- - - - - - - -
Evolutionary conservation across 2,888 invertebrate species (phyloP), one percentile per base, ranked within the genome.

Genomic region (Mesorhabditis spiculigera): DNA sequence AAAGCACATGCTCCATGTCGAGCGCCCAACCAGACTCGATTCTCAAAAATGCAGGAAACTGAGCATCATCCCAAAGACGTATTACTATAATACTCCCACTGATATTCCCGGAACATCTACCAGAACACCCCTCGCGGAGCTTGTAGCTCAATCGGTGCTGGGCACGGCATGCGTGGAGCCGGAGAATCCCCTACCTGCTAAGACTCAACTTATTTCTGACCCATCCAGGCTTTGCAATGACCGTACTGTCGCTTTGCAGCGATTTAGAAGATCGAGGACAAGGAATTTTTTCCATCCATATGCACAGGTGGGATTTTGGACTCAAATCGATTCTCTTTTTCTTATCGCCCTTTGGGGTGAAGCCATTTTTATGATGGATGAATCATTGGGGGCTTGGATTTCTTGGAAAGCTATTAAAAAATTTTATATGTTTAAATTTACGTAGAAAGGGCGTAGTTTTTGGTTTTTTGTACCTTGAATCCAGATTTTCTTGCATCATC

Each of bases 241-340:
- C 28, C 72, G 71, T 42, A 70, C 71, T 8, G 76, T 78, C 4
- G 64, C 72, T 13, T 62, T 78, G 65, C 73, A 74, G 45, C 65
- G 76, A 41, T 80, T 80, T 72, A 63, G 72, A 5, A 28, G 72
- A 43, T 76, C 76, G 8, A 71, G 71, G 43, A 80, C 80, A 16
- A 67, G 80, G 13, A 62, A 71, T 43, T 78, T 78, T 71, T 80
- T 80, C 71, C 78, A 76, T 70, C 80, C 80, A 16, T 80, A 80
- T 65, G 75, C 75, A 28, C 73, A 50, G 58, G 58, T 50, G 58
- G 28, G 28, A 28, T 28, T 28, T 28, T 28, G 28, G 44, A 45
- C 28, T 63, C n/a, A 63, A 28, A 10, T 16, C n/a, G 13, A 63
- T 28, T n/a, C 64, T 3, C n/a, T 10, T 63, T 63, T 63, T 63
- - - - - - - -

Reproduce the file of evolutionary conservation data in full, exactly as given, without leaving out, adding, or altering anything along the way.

Evolutionary conservation across 2,888 invertebrate species (phyloP), one percentile per base, ranked within the genome.

Genomic region (Mesorhabditis spiculigera): DNA sequence AAAGCACATGCTCCATGTCGAGCGCCCAACCAGACTCGATTCTCAAAAATGCAGGAAACTGAGCATCATCCCAAAGACGTATTACTATAATACTCCCACTGATATTCCCGGAACATCTACCAGAACACCCCTCGCGGAGCTTGTAGCTCAATCGGTGCTGGGCACGGCATGCGTGGAGCCGGAGAATCCCCTACCTGCTAAGACTCAACTTATTTCTGACCCATCCAGGCTTTGCAATGACCGTACTGTCGCTTTGCAGCGATTTAGAAGATCGAGGACAAGGAATTTTTTCCATCCATATGCACAGGTGGGATTTTGGACTCAAATCGATTCTCTTTTTCTTATCGCCCTTTGGGGTGAAGCCATTTTTATGATGGATGAATCATTGGGGGCTTGGATTTCTTGGAAAGCTATTAAAAAATTTTATATGTTTAAATTTACGTAGAAAGGGCGTAGTTTTTGGTTTTTTGTACCTTGAATCCAGATTTTCTTGCATCATC

Each of bases 241-340:
- C 28, C 72, G 71, T 42, A 70, C 71, T 8, G 76, T 78, C 4
- G 64, C 72, T 13, T 62, T 78, G 65, C 73, A 74, G 45, C 65
- G 76, A 41, T 80, T 80, T 72, A 63, G 72, A 5, A 28, G 72
- A 43, T 76, C 76, G 8, A 71, G 71, G 43, A 80, C 80, A 16
- A 67, G 80, G 13, A 62, A 71, T 43, T 78, T 78, T 71, T 80
- T 80, C 71, C 78, A 76, T 70, C 80, C 80, A 16, T 80, A 80
- T 65, G 75, C 75, A 28, C 73, A 50, G 58, G 58, T 50, G 58
- G 28, G 28, A 28, T 28, T 28, T 28, T 28, G 28, G 44, A 45
- C 28, T 63, C n/a, A 63, A 28, A 10, T 16, C n/a, G 13, A 63
- T 28, T n/a, C 64, T 3, C n/a, T 10, T 63, T 63, T 63, T 63